Taxation Complications As A Result of Brick-and-Mortar Shopping Versus Virtual Shopping
Online sales totaled $176 billion in 2010. This is an increase over the previous year of over 11 percent and, online retail sales are predicted to grow an addition 10 percent a year until 2014 (Biederman, 2011). Online sales have affected the way businesses conduct their operations and require strategic planning to obtain future growth. It has been shown that 36 percent of online shopping consumers continue to shop in local brick-and-mortar stores; however, 57 percent of these consumers have claimed to reduce the number of trips to brick-and-mortar stores in favor of virtual shopping (Louong, 2006). Increases of virtual versus traditional store shopping require businesses to conquer multichannel storefronts and contributes to the loss of sales tax revenue for local communities. Online or Virtual Store Shopping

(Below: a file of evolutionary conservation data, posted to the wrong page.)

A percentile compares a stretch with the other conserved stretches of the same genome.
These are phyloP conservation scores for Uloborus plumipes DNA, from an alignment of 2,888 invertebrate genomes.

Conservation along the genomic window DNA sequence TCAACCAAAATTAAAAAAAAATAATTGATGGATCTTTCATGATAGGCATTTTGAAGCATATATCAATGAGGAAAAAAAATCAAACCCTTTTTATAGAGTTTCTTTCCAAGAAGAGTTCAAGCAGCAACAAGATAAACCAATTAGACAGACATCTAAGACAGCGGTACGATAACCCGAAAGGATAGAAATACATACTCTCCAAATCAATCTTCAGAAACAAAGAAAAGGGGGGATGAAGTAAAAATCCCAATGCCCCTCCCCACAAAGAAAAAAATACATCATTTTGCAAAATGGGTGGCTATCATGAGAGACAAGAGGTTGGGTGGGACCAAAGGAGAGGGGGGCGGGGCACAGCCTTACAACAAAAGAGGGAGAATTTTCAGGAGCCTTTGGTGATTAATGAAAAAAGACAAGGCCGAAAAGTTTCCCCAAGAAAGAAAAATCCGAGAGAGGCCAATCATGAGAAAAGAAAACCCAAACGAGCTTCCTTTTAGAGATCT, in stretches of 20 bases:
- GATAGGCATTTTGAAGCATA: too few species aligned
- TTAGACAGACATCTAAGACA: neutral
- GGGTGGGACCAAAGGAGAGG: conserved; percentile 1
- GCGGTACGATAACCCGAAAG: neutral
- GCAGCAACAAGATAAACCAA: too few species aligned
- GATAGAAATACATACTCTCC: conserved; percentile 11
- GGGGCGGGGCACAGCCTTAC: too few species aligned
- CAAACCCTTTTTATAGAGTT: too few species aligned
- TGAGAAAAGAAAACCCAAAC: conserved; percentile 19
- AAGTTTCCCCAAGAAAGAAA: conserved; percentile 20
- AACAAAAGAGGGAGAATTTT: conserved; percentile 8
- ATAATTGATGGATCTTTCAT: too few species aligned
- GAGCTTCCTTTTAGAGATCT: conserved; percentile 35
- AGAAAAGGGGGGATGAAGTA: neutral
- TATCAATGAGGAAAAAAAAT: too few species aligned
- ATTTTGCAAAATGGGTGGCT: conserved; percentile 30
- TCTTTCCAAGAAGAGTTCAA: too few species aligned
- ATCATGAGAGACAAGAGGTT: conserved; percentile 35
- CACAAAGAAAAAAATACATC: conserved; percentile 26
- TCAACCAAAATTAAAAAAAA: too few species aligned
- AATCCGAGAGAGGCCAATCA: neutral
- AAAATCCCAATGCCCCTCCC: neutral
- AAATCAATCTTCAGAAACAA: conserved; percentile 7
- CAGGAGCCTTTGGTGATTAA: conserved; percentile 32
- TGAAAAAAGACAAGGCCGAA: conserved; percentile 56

This year online Black Friday sales reached over $800 million; up 9 percent from the previous year. On Black Friday, over 50 million American visited online retail sites, an increase of 35 percent versus 2010 shopping statistics (Burton, 2011). Cyber Monday was an even bigger shopping day bringing in a record of $1.25 million dollars (DeMarco, 2011). Virtual shopping offers many conveniences not offered by traditional brick-and-mortar shopping. Virtual shoppers are able to save valuable time, effortlessly able to quickly compare products and prices through numerous retailers at a click of a mouse. The varieties of products online are almost countless and far outweigh the shelf space at retail stores. Click and mortar shopping often provides product reviews, specifications, and technical information not found in a traditional shopping environments. Shoppers that do not enjoy the social aspects of traditional shopping are often more...